Really easy, right? If we run the tests, they will pass. Additionally we will need the exam to contain the data for the student which has taken the exam. Some of you might think that a student should be a separate object and I would say that you are right. Also, others might say that there can be separate classes for a failed and passed exams.
But, for this example we can keep it really simple. Let’s add some tests for the attribute readers:
Implementing these methods is quite easy as well:
That is our
Exam class with all of it’s glory. Did you think about what we
did in this step? Really simple stuff - noticing that there is room for a class
to encapsulate all of the required data so it can answer to the question “is
this exam failed or not?”. We first wished what the interfaces of our classes
should be and then we created the first class, using TDD.
This is the Extract Class pattern at it’s core - reducing complexity and improving readibility by extracting data and behaviour to a new class.
That would be it at this moment. The
Exam holds enough behaviour and data so
we can continue with the other classes.
Building the mailer
The next step is the
ExamMailer. The mailer should contain only the behaviour
required to send the emails - nothing else. As we decided in the first step,
the mailer will have two methods:
ExamMailer.failed!. The mailer class will use the Mail
gem to send emails.
Let’s write some tests around them first and implement them after:
Now, there’s a bit of boilerplate code here, which deals with the Mail gem. In
the beginning of the file, we set the delivery method of the Mail gem to be
:test. This means that the gem will hold all of the emails that are sent in
memory, without trying to make an actual delivery. Also, in our
we invoke the
Mail::TestMailer.deliveries.clear method, which clears the
deliveries collection before running each test. This is done so we have a fresh
collection of sent emails for each test, which helps with avoiding any
As you can notice in the tests, we assert on the recipient email, on the e-mail subject and on the e-mail body. With this step, we want to make sure that the most essential parts of the e-mail (recipient, body and subject) are correct.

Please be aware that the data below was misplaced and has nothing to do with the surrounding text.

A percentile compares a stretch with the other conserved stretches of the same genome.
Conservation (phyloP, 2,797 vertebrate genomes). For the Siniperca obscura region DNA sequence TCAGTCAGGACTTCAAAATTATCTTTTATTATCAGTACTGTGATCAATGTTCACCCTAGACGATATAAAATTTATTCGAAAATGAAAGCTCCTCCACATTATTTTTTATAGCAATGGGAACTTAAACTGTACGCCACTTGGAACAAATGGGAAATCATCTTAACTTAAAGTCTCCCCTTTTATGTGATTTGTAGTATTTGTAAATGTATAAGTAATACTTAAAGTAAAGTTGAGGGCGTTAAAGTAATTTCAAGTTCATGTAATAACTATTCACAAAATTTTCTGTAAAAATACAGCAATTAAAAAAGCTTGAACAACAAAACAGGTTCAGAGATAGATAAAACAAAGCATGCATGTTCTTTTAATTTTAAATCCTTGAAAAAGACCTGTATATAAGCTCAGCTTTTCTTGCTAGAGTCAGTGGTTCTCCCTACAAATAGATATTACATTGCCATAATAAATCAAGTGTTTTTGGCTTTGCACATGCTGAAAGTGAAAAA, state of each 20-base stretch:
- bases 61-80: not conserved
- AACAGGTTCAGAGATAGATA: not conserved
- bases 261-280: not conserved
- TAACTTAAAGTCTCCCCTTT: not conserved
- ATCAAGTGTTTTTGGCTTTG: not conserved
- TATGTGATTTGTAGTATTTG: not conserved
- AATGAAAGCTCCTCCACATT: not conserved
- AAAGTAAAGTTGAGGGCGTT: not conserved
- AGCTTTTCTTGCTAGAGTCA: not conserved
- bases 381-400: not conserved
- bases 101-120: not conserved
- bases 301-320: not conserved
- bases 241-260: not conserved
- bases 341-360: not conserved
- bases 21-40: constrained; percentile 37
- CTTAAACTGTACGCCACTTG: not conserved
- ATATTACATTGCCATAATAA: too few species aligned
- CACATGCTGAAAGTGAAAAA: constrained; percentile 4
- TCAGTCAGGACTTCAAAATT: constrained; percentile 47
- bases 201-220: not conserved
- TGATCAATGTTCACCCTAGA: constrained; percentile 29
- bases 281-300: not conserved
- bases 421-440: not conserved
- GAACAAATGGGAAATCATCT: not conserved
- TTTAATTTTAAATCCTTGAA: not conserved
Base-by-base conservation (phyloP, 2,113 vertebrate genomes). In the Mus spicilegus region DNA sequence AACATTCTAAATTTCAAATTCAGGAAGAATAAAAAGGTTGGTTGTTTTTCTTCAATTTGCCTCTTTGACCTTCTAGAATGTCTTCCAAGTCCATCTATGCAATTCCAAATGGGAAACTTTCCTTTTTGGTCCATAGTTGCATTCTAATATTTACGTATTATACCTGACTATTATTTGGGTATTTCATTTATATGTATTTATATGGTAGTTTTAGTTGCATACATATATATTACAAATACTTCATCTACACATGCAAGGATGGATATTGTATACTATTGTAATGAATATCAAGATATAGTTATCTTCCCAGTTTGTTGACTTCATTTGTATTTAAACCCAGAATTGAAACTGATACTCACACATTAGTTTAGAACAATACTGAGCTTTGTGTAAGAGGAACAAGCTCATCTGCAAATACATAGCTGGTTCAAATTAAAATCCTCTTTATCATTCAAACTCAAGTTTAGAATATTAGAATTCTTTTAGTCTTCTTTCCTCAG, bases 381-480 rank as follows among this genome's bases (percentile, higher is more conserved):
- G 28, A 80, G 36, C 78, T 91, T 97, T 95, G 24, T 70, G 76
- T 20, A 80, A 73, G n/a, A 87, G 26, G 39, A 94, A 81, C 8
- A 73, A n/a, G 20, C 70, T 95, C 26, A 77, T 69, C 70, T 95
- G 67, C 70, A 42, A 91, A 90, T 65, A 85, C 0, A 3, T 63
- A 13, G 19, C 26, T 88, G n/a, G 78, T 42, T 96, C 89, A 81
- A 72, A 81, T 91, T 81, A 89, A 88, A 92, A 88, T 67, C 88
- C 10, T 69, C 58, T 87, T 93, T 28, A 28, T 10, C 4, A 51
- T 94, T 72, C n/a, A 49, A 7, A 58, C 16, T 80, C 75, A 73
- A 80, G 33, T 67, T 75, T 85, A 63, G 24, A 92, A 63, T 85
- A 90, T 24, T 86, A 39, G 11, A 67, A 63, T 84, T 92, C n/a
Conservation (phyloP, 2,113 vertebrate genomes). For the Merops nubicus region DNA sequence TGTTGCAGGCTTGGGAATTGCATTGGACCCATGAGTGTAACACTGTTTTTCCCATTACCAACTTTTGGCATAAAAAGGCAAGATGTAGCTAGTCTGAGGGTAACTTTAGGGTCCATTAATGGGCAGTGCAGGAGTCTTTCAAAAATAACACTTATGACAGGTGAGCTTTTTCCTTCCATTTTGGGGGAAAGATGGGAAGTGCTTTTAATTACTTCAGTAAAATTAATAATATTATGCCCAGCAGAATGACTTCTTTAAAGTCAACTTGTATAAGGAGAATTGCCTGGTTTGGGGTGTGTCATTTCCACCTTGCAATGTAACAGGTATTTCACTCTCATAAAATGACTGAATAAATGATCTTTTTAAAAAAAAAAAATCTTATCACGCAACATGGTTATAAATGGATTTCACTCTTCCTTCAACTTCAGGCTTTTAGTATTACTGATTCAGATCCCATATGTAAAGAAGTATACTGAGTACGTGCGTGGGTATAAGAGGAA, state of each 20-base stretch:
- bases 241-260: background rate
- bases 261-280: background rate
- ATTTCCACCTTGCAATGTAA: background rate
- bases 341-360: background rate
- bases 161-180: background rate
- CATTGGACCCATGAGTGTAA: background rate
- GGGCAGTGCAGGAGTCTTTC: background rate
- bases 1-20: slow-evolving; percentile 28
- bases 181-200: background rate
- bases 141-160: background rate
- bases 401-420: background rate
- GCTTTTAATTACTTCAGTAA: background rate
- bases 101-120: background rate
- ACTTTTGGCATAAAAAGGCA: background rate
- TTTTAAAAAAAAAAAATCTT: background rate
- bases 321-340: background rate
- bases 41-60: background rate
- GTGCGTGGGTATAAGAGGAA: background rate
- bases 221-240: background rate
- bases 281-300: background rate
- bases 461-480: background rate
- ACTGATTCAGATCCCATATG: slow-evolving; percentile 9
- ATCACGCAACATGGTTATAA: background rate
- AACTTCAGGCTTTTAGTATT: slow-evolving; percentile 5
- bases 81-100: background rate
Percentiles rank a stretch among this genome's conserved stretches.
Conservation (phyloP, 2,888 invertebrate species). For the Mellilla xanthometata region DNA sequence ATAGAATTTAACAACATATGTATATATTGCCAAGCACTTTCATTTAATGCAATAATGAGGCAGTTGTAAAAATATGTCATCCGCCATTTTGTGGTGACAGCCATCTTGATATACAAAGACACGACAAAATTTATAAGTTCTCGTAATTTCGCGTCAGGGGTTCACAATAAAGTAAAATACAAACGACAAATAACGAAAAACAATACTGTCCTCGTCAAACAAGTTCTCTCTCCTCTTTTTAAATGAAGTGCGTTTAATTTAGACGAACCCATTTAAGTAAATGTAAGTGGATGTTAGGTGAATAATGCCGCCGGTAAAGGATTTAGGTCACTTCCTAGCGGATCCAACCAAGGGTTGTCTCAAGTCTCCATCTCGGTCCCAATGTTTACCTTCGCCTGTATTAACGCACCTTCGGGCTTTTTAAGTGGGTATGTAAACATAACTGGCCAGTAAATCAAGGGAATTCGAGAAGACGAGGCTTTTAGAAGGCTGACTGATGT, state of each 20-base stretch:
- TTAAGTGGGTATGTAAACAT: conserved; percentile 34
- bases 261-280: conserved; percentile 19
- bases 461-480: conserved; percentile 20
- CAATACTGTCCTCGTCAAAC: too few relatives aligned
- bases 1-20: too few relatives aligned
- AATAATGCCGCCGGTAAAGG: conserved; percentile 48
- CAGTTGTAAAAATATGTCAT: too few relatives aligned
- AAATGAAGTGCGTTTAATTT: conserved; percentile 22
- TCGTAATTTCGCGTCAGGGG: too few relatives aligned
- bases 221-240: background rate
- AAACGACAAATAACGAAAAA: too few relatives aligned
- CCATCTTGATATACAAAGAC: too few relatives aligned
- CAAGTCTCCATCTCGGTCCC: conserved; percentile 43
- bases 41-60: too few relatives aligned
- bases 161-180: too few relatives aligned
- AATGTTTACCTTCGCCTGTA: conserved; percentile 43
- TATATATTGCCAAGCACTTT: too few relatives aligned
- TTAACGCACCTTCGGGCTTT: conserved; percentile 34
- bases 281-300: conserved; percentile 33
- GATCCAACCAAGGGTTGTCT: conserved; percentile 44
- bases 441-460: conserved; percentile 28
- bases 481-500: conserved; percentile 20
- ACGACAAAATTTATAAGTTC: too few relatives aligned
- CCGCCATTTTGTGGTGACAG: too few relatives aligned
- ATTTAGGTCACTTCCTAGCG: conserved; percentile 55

Extracting the mailer logic from the initial script to a new mailer class is rather simple:
Most of the magic lies within the
send_mail! method. It builds a new
As you saw in this step, we extracted the mailing logic from the script to a
new well-defined class. The next (and last step) is reviewing the original
Parser class and pondering a bit with it.
Back to the parser
After we did all of the hard work around extracting two new classes and writing
tests for them, it is time to take a look at the
Parser class. I would say
that improving it further would be over-engineering it, at least in the scope
of this article. The only thing that I would like us to think about is the name
of the class. Does
Parser do it?
This is quite subjective and I would guess some of you wouldn’t agree with me,
but in my mind the
Parser is quite broad term. In this instance, I think that
Grader is a better name for it.
Taking a step back
As you could see in this article, there’s quite a bit of work around refactoring existing code. There are more than a two dozen patterns around refactoring, with Extract Class being one of the simplest ones. Having this said, I would like to ask you a question:
Do you really need to think in patterns? Do we really need to have a “predefined sequence of steps” to make our code better?
I think that it’s not really about applying a certain pattern, it’s more about caring about the design of the code and writing tests for it. As a rule of thumb, I always try to think about the five SOLID principles when writing my code. And when you are refactoring - understand the motivation and the context behind the code that you are refactoring, without focusing on which pattern you will apply.